Marines Re-enact Battle Of Iwo Jima

Discussion in 'All Anniversaries' started by SSGMike.Ivy, Feb 19, 2005.

  1. SSGMike.Ivy

    SSGMike.Ivy Senior Member

    On 60th anniversary, historic scene re-created in Texas

    The Associated Press
    Updated: 7:32 a.m. ET Feb. 19, 2005

    DOSS, Texas - The nation’s largest 60th-anniversary re-enactment of the Battle of Iwo Jima will not occur on an island or, for that matter, anywhere close to salt water.

    Some 30 acres on a Hill Country ranch will stand in for the rugged speck of Japanese land in the Pacific Ocean where about 28,000 died during a grueling month of fighting in early 1945 — a battle immortalized in an Associated Press photo of a group of U.S. fighting men raising the American flag over Mount Suribachi.

    Jeff Hunt, chief organizer of Saturday’s event, said Marines will re-create that historic scene atop a steep hill, but not before spectators get a taste of what both sides in the battle had to endure.

    “We wanted to show how vicious the fight was beforehand,” said Hunt, curator at the National Museum of the Pacific War in nearby Fredericksburg. “It wasn’t troops going forward gloriously to victory. There were a lot of casualties.”

    The 90-minute mock battle, to be narrated by retired Marine Lt. Col. Oliver North, will begin with the U.S. invasion force landing on a “beach” and then fighting its way up the rising terrain against the entrenched Japanese. Explosive charges have been planted around the field.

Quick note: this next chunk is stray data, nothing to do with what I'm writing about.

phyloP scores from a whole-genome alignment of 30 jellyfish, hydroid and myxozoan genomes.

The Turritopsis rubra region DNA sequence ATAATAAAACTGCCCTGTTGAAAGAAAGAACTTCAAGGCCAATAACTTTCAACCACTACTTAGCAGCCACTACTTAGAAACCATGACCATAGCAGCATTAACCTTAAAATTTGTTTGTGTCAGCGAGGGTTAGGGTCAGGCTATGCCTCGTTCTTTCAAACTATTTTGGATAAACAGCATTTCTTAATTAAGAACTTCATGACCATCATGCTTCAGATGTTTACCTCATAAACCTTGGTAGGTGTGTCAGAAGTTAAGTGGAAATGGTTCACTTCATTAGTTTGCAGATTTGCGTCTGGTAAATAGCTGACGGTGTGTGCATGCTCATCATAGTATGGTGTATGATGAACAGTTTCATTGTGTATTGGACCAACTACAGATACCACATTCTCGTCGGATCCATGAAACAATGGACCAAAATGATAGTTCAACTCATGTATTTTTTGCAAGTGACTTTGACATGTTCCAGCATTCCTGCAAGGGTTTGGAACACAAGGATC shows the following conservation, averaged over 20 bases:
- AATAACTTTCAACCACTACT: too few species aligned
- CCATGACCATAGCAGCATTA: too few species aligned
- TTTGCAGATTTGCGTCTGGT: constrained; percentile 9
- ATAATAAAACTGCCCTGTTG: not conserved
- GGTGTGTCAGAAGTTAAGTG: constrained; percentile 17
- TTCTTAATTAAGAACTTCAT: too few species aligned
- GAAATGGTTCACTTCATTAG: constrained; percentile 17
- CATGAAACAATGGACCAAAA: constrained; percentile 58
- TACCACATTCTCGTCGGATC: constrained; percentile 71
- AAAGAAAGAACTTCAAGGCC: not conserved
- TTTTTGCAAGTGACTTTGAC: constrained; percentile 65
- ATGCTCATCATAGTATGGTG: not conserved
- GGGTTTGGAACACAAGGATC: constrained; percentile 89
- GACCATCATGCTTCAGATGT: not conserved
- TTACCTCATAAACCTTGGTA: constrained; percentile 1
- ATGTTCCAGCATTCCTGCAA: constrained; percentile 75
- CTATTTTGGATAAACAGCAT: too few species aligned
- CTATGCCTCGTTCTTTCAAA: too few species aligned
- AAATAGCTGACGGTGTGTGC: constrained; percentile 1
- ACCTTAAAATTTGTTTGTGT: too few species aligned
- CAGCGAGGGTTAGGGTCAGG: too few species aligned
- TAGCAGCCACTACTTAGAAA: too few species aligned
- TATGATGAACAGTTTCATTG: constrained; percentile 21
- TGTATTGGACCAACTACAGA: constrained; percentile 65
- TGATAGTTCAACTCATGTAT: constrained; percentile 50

The re-enactment was put together by staffers at the museum, which has held a series of 60th-anniversary commemorations beginning with that of Pearl Harbor in 2001.

    The action on Saturday will involve about 320 people, roughly 70 of whom will portray Japanese troops defending the hill. Half of the defenders are veteran re-enactors from Japan who have traveled to Texas for the event.

    “We were all born after World War II, and we are very interested in the history,” said Takashi Fukuda, a writer from Tokyo who will serve as the Japanese commander.

    Bloodiest battle ever for Marine Corps
    Almost 7,000 Americans were killed and about twice that many were wounded in the 36-day assault that began Feb. 19, 1945. The battle on the eight-square-mile volcanic island was the bloodiest ever for the Marine Corps. Fewer than 1,000 of the island’s Japanese 22,000 defenders survived. The Americans wanted Iwo Jima’s airstrips for use in conducting long-range bombing raids against Tokyo.

    Ed Allis, a part-time movie actor from Houston, will join Fukuda among the Japanese ranks. Allis’ parents were youngsters in the Philippines under a brutal Japanese occupation during World War II.

    “I’m doing it for a historical purpose — my parents understand that,” said Allis, who had bit parts in “Pearl Harbor” and “The Alamo.”

    Fukuda, wearing a replica uniform with knee-high black boots and a long sword on his hip, said he knows many U.S. servicemen who survived the Pacific war still have not forgiven Japan or its people. But the re-enactment “is just another war game. It’s nothing personal.”

    On Thursday he took some loose instruction on how Saturday’s battle scene would play out from Marvin Schroeder, a Fredericksburg resident who is choreographing it.

    “If you shoot first, I fall down. If I shoot first, you fall down,” Schroeder instructed. “Let it be natural.”

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